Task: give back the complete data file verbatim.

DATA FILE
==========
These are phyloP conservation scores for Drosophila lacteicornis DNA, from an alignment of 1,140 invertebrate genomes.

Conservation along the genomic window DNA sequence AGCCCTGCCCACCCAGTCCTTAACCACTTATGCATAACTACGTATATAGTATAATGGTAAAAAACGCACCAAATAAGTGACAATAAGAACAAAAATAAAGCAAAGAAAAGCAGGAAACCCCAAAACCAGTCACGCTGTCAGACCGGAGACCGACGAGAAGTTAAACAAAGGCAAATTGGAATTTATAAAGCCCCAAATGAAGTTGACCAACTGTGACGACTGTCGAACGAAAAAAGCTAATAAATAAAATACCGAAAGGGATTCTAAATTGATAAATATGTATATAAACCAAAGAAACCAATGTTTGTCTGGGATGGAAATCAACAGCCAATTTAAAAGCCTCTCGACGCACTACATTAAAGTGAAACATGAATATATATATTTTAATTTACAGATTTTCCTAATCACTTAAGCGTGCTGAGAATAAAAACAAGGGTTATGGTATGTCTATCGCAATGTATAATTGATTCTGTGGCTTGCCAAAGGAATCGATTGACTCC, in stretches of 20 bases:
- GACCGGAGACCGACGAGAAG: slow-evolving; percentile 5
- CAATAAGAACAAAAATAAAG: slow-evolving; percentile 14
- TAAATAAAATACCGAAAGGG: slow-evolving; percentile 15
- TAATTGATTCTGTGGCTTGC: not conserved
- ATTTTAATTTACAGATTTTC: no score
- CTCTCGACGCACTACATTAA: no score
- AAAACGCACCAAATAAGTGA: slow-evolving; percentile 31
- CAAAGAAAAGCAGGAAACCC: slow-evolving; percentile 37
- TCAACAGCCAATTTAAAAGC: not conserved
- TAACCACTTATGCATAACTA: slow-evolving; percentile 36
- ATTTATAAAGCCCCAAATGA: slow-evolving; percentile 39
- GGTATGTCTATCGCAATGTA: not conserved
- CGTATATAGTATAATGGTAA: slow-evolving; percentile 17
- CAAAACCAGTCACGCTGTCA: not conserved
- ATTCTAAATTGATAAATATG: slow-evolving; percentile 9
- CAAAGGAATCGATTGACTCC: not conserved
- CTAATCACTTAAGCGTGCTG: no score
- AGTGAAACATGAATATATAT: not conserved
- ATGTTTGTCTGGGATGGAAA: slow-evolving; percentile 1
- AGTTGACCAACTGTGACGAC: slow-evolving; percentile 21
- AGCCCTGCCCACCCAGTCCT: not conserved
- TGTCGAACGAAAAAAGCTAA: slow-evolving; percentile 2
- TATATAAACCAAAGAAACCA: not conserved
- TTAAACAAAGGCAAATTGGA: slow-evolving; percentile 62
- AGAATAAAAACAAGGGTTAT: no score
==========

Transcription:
These are phyloP conservation scores for Drosophila lacteicornis DNA, from an alignment of 1,140 invertebrate genomes.

Conservation along the genomic window DNA sequence AGCCCTGCCCACCCAGTCCTTAACCACTTATGCATAACTACGTATATAGTATAATGGTAAAAAACGCACCAAATAAGTGACAATAAGAACAAAAATAAAGCAAAGAAAAGCAGGAAACCCCAAAACCAGTCACGCTGTCAGACCGGAGACCGACGAGAAGTTAAACAAAGGCAAATTGGAATTTATAAAGCCCCAAATGAAGTTGACCAACTGTGACGACTGTCGAACGAAAAAAGCTAATAAATAAAATACCGAAAGGGATTCTAAATTGATAAATATGTATATAAACCAAAGAAACCAATGTTTGTCTGGGATGGAAATCAACAGCCAATTTAAAAGCCTCTCGACGCACTACATTAAAGTGAAACATGAATATATATATTTTAATTTACAGATTTTCCTAATCACTTAAGCGTGCTGAGAATAAAAACAAGGGTTATGGTATGTCTATCGCAATGTATAATTGATTCTGTGGCTTGCCAAAGGAATCGATTGACTCC, in stretches of 20 bases:
- GACCGGAGACCGACGAGAAG: slow-evolving; percentile 5
- CAATAAGAACAAAAATAAAG: slow-evolving; percentile 14
- TAAATAAAATACCGAAAGGG: slow-evolving; percentile 15
- TAATTGATTCTGTGGCTTGC: not conserved
- ATTTTAATTTACAGATTTTC: no score
- CTCTCGACGCACTACATTAA: no score
- AAAACGCACCAAATAAGTGA: slow-evolving; percentile 31
- CAAAGAAAAGCAGGAAACCC: slow-evolving; percentile 37
- TCAACAGCCAATTTAAAAGC: not conserved
- TAACCACTTATGCATAACTA: slow-evolving; percentile 36
- ATTTATAAAGCCCCAAATGA: slow-evolving; percentile 39
- GGTATGTCTATCGCAATGTA: not conserved
- CGTATATAGTATAATGGTAA: slow-evolving; percentile 17
- CAAAACCAGTCACGCTGTCA: not conserved
- ATTCTAAATTGATAAATATG: slow-evolving; percentile 9
- CAAAGGAATCGATTGACTCC: not conserved
- CTAATCACTTAAGCGTGCTG: no score
- AGTGAAACATGAATATATAT: not conserved
- ATGTTTGTCTGGGATGGAAA: slow-evolving; percentile 1
- AGTTGACCAACTGTGACGAC: slow-evolving; percentile 21
- AGCCCTGCCCACCCAGTCCT: not conserved
- TGTCGAACGAAAAAAGCTAA: slow-evolving; percentile 2
- TATATAAACCAAAGAAACCA: not conserved
- TTAAACAAAGGCAAATTGGA: slow-evolving; percentile 62
- AGAATAAAAACAAGGGTTAT: no score